Sir Peter Hall, founder of Royal Shakespeare Company, dies aged 86

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"The RSC realised his pioneering vision of a resident ensemble of actors, directors and designers producing both classic and modern texts with a clear house style in both Stratford and London", the National Theatre said. His career highlights include staging the English-language premiere of Samuel Beckett's Waiting for Godot and the world premiere of Harold Pinter's Homecoming, as well as adaptations of Shakespeare's Antony and Cleopatra, which starred Judi Dench and Anthony Hopkins, The Merchant of Venice, with Dustin Hoffman, and As You Like It, with his daughter, Frost/Nixon actress Rebecca Hall.

Gregory Doran, artistic director of the Royal Shakespeare Company, said: "Sitting at the same desk Sir Peter used at Stratford, I feel like a petty man compared to his extraordinary achievements".

Theatrical director Sir Peter Hall was dubbed "a Colossus of the British theatre" as the 86-year-old's death was announced today after a long battle with dementia.

His work as a director included the London and Broadway premieres of Alan Ayckbourn's "Bedroom Farce" (1977) and Peter Shaffer's Amadeus (1979).

Sir Peter Hall on the terrace of the National Theatre, London with Laurence Oliver.

Patrick Stewart, who performed with the RSC as a young actor, tweeted that Hall "transformed classical and modern United Kingdom theatre and gave me a career".

Peter Hall was a force of nature whose impact, not merely on the stage, but on the entire panoply of national cultural life, was formidable and far-reaching.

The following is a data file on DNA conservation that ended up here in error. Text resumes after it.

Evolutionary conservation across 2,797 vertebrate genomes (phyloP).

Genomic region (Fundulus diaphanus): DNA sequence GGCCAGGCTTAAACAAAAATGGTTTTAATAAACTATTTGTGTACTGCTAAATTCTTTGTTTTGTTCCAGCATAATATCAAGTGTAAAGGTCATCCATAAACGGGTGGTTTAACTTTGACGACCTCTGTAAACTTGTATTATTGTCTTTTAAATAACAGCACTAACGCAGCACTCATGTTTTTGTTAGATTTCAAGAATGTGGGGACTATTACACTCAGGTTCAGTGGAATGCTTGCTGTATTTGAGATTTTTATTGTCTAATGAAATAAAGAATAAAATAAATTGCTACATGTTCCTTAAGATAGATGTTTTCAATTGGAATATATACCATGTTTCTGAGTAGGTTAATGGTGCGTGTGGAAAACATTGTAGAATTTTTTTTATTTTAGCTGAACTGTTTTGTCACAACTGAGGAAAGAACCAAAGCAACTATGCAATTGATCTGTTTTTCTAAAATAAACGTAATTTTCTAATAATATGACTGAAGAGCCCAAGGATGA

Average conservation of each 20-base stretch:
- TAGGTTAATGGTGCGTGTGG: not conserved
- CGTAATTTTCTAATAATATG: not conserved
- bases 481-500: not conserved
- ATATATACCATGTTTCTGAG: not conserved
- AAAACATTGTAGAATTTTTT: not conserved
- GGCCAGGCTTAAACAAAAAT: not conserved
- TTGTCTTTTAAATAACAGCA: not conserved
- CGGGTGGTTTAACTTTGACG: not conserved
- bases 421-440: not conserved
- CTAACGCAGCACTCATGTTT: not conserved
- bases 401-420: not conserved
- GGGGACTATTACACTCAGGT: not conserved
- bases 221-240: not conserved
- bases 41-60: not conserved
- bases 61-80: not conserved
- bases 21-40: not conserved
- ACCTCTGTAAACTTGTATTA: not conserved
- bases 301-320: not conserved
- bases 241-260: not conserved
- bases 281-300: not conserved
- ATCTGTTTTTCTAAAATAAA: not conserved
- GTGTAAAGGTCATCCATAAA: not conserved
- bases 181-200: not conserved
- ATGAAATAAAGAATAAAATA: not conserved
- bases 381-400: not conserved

Sir David said in a statement that "every living playwright owes him a debt".

Trevor Nunn, who was director at the National from 1997 to 2003, said that Hall's greatness lay in his "astonishing originality, his unparalleled daring, his profound scholarship, his matchless articulacy and his visionary understanding of what we call "the theatre" could be".

'Our honest thoughts and sympathies are with Sir Peter's family and friends at this sad time'.

'Not only was he a great director of theatre and opera, he was a politician who fought for the Arts. "He was - and is - the godfather (in both senses) of British theatre and like countless directors, writers and actors of several generations I have much to be grateful to him for".

Leaders at the National, where Hall was director from 1973 to 1988, also paid tribute. "A great director and shaper of British theatre".

Sir Peter Hall's production of Britten's A Midsummer Night's Dream was revived at the 2016 Glyndebourne Festival.

The director, who founded the Peter Hall Company, was married four times.

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